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dc.contributor.authorGwizdka, Jacek
dc.contributor.authorChignell, Mark
dc.contributor.editorJones, Williamen_US
dc.contributor.editorTeevan, Jamieen_US
dc.date.accessioned2007-03-12T00:00:01Z
dc.date.available2010-06-18T23:33:49Z
dc.date.issued2007en_US
dc.date.submitted2007-03-12en_US
dc.identifier.citationIndividual Differences in Personal Information Management 2007, Personal Information Managementen_US
dc.identifier.urihttp://hdl.handle.net/10150/105751
dc.description.abstractIn an increasingly complex world where people routinely handle large amounts of information, individuals are constantly challenged to manage and effectively use the information that they are responsible for. While email is the canonical example of an information overloading application, other well known PIM applications and tasks cited in earlier chapters of this book include maintaining addresses and contacts, scheduling, and organizing the various documents and bookmarks that one is interested in. Not surprisingly, there are individual differences (ID) in how, and how well, people cope with the challenge of personal information management. This greatly complicates any scientific analysis of PIM behavior. Thus, in addition to the evaluation methods discussed in the previous chapter, researchers and designers need to consider when and how individual differences should be included within parsimonious interpretations and explanations of PIM behavior. In this chapter we propose an approach where differences between individuals are considered last, after the influences of the environment and the task context have first been considered, and after group difference (e.g., between job classifications) have been investigated. We believe that this is a logical way to proceed, since like observing an ant walking over sand-dunes (cf. Simon, 1996) we should not ascribe complexities to an individual if they can instead be explained as due to properties of the environment. The goal of this chapter will be to review and synthesize some of the key findings in how PIM behavior differs between individuals. Some of the reasons why these differences occur and what can be done about them will also be discussed.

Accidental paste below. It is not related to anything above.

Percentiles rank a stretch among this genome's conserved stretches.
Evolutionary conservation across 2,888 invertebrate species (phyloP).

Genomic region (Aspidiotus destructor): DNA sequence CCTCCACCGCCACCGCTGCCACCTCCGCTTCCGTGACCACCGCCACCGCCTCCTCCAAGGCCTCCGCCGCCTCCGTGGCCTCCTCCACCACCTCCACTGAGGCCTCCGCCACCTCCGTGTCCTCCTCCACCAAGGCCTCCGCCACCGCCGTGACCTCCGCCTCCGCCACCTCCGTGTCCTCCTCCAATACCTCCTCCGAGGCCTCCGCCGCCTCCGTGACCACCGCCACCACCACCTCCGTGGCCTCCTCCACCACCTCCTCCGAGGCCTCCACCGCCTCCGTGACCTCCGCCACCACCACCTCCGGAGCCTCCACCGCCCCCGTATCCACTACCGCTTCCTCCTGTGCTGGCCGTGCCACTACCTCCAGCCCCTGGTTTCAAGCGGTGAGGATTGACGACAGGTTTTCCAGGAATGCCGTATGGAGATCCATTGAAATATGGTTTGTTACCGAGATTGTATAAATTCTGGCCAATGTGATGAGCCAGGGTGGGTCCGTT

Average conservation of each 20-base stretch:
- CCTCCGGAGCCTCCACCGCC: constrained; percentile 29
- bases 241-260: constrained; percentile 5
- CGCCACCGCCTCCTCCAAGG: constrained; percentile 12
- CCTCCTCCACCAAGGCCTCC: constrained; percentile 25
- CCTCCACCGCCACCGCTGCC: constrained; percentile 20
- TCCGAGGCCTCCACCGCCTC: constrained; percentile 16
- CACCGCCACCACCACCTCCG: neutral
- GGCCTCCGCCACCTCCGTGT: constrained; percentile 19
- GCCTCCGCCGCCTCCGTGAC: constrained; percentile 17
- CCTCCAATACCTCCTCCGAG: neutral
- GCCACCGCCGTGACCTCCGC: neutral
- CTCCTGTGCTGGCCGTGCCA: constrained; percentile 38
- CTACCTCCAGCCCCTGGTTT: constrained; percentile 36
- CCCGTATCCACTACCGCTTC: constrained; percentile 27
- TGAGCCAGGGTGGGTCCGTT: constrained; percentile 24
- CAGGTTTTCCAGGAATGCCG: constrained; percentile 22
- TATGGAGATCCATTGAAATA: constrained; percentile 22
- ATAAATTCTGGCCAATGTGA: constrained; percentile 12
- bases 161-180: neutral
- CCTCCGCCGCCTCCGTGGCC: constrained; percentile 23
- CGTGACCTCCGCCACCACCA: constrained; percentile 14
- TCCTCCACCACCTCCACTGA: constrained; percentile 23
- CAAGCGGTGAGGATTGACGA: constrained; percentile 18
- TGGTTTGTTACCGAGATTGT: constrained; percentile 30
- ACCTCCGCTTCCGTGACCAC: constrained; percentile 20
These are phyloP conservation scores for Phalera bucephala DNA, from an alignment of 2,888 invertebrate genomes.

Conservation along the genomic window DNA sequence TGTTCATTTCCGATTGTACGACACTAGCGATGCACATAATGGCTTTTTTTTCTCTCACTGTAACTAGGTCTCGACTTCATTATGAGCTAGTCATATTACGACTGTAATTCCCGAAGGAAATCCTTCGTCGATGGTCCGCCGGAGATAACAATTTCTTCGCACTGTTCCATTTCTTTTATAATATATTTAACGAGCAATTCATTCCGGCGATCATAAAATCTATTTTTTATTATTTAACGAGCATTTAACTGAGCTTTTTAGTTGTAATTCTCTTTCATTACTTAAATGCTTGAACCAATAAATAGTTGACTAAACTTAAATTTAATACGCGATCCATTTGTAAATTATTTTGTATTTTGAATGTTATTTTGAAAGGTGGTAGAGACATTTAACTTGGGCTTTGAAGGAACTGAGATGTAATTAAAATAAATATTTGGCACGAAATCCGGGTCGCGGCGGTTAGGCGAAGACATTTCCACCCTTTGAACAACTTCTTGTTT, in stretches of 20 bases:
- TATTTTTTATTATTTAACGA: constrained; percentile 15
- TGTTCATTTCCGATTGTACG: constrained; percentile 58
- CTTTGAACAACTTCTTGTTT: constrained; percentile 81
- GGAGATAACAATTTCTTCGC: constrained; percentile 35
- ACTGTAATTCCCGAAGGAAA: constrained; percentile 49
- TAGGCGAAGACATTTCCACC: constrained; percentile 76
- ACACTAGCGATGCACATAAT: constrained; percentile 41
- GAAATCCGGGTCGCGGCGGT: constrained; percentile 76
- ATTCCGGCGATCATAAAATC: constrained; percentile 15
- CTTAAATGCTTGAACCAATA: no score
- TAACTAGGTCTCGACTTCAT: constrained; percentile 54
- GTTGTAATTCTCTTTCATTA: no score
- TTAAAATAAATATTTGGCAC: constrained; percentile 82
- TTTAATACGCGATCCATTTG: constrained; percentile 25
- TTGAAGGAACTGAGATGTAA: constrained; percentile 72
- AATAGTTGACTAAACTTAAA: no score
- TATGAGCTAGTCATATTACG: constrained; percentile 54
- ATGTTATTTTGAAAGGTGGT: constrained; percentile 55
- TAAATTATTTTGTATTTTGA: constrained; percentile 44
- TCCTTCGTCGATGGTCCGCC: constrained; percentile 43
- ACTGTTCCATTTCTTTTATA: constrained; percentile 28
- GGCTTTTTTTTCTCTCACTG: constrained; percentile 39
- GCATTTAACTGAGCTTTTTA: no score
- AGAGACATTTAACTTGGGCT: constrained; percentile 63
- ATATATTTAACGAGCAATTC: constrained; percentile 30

dc.format.mimetypeapplication/pdfen_US
dc.language.isoenen_US
dc.publisherUniversity of Washington Press.en_US
dc.subjectPsychologyen_US
dc.subjectInterdisciplinarityen_US
dc.subjectHuman Computer Interactionen_US
dc.subjectUser Studiesen_US
dc.subject.otherPersonal information managementen_US
dc.subject.otherIndividual differencesen_US
dc.titleIndividual Differences in Personal Information Managementen_US
dc.typeBook Chapteren_US
dc.identifier.journalPersonal Information Managementen_US
refterms.dateFOA2018-08-21T14:08:55Z
html.description.abstractIn an increasingly complex world where people routinely handle large amounts of information, individuals are constantly challenged to manage and effectively use the information that they are responsible for. While email is the canonical example of an information overloading application, other well known PIM applications and tasks cited in earlier chapters of this book include maintaining addresses and contacts, scheduling, and organizing the various documents and bookmarks that one is interested in. Not surprisingly, there are individual differences (ID) in how, and how well, people cope with the challenge of personal information management. This greatly complicates any scientific analysis of PIM behavior. Thus, in addition to the evaluation methods discussed in the previous chapter, researchers and designers need to consider when and how individual differences should be included within parsimonious interpretations and explanations of PIM behavior. In this chapter we propose an approach where differences between individuals are considered last, after the influences of the environment and the task context have first been considered, and after group difference (e.g., between job classifications) have been investigated. We believe that this is a logical way to proceed, since like observing an ant walking over sand-dunes (cf. Simon, 1996) we should not ascribe complexities to an individual if they can instead be explained as due to properties of the environment. The goal of this chapter will be to review and synthesize some of the key findings in how PIM behavior differs between individuals. Some of the reasons why these differences occur and what can be done about them will also be discussed.


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